Tuesday, April 3, 2012

Mass Effect 3 fans push for a "sweet" resolution

Any gamer worth his controller pack has heard the buzz surrounding the ending of Mass Effect 3. Many fans felt that the trilogy's ambiguous ending was a colossal let down after over 100 hours of galaxy surfing.

The disappointment has been so potent that fans have joined together to demand a new or extended ending from Bioware. This movement, dubbed "Retake Mass Effect 3," has generated a lot of press from a variety of sources - especially Forbes.com. Together, they've raised about $75,000 for the Child's Play Charity - and they are working out a plan to support other charities to be heard. Other disappointed fans have taken different approaches. One extreme fan filed complaints of false advertising to the Better Business Bureau and the FTC.Another took a more savory approach and sent Bioware an assortment of cupcakes that mimic the game's "multiple" endings. The cupcakes, which were funded by donations from other disappointed fans, are either red, green, or blue and all taste the same - a very blunt jab at Bioware for the seemingly shallow nature of the ending.

Public opinion has been all over the place on this one. Mainstream gaming media sources, like IGN and Game Informer, seem to be very quick at to mock and ridicule the fans, meanwhile Forbes seems to be their strongest mainstream supporter. Those against the movement claim that the "protesters" are just being entitled brats, other compare them to terrorists. The main argument is that the fans have no right to impose upon Bioware's "artistic integrity." Touchy subject indeed.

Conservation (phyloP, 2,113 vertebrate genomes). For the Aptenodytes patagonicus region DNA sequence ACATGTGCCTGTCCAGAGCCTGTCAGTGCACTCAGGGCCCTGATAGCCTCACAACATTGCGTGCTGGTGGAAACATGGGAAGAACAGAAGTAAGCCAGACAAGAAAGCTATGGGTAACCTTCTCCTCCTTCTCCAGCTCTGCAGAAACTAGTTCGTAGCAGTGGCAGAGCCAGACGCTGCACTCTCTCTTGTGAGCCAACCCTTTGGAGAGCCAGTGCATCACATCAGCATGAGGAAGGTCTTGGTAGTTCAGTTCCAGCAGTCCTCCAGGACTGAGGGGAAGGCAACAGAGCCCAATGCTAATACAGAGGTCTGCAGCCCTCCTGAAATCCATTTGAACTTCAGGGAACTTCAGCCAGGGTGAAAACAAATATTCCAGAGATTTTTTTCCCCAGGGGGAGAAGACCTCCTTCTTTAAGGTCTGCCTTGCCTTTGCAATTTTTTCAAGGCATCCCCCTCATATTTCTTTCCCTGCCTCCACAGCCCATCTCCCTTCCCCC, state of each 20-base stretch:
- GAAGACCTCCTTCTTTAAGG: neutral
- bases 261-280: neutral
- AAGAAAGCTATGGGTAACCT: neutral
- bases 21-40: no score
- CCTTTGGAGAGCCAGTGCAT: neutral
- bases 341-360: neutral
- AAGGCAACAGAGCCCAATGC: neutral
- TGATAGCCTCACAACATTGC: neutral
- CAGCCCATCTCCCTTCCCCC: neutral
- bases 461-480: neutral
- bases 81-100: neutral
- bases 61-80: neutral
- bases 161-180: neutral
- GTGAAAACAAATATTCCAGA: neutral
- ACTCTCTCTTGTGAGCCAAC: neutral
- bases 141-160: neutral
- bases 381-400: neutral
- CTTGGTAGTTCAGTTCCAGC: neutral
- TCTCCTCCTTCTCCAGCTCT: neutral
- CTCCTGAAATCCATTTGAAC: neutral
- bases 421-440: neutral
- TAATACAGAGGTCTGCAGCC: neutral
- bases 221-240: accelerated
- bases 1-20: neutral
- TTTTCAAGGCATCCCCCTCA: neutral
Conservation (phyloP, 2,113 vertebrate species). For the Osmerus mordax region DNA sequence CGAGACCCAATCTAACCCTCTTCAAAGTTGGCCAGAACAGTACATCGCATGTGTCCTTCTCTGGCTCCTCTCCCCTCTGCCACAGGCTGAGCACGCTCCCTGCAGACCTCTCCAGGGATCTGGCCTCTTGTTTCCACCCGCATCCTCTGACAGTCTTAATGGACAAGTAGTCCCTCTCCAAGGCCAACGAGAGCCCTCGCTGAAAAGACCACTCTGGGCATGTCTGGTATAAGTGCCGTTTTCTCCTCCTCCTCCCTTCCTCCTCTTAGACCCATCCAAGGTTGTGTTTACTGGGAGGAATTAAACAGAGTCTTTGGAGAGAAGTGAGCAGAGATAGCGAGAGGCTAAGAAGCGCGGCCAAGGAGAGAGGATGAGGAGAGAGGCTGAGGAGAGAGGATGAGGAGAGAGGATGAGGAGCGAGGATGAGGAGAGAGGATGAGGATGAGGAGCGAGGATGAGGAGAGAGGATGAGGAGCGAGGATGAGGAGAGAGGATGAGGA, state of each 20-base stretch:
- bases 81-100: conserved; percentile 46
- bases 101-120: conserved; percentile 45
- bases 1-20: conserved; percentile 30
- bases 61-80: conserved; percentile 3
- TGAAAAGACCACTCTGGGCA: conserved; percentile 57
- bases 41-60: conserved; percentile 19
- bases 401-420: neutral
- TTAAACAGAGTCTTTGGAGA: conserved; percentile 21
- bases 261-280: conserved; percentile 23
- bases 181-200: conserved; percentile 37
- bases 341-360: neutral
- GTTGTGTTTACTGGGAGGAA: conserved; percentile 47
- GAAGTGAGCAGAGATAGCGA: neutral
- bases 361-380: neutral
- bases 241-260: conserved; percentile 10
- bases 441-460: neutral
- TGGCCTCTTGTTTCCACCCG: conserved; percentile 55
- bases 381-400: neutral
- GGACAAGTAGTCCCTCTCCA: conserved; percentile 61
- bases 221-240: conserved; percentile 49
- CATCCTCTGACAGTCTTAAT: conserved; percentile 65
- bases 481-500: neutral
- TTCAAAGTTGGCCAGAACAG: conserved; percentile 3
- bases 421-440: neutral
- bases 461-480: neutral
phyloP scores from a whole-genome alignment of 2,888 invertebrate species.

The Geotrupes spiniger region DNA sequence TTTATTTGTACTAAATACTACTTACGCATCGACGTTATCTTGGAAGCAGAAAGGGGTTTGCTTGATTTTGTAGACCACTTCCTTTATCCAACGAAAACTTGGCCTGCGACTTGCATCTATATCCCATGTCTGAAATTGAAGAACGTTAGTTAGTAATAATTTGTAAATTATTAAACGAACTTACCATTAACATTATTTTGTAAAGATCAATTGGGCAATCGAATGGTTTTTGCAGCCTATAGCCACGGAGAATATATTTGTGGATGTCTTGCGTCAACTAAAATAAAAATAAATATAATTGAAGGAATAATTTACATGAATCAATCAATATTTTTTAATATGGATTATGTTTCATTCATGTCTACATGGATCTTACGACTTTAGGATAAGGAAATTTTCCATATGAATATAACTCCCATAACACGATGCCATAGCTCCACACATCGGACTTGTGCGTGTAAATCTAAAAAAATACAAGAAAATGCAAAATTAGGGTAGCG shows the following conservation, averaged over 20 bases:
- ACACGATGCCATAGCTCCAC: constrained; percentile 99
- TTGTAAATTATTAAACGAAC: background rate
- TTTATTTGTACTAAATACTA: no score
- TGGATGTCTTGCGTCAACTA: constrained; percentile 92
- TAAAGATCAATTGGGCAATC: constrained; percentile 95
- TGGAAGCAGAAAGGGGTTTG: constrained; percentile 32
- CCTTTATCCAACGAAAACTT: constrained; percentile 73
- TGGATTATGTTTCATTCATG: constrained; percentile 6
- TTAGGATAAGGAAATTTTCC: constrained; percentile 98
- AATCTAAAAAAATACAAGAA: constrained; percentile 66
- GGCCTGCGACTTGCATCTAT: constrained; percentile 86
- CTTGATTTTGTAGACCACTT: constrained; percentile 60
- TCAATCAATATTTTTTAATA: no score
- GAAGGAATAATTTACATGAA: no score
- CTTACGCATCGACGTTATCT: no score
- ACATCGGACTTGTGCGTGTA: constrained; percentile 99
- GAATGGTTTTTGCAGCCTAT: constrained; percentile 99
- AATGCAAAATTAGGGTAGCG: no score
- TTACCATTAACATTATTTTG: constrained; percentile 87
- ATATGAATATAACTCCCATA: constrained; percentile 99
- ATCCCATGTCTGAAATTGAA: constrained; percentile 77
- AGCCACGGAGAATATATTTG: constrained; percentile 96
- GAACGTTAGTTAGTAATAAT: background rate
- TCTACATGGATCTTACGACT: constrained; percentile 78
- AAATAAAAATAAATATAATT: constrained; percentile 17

While I think there are a few bad apples among the protesters (like the knucklehead that filed BBB/FTC complaints), I think Bioware should give them what they want, but also take a few artistic liberties at the same time.

Bioware's biggest asset, as a company, is it's die hard fan-base. The fan's that are upset are members of that fan-base: they're the ones who buy the novels, the comic books, and the merchandise. But beyond the revenue directly generated from them, they're also their greatest marketing tool. Word of mouth is one of the most potent forms of advertising, especially in the digital era. Bioware has a legion of fans who are willing to be their advocates for free. These folks are the ones that are your early adopters for new games and series, and will recommend it to their friends and social media followers. Advertisers pay millions of dollars for this type of reach. In addition to the business angle of the fan-base dynamic, there's also the content development assets. Through a variety of fan-fictions and fan-made endings, Bioware has a gold mine in front of them - they know what their audience is looking for. That's thousands of dollars of product development research available to them for free.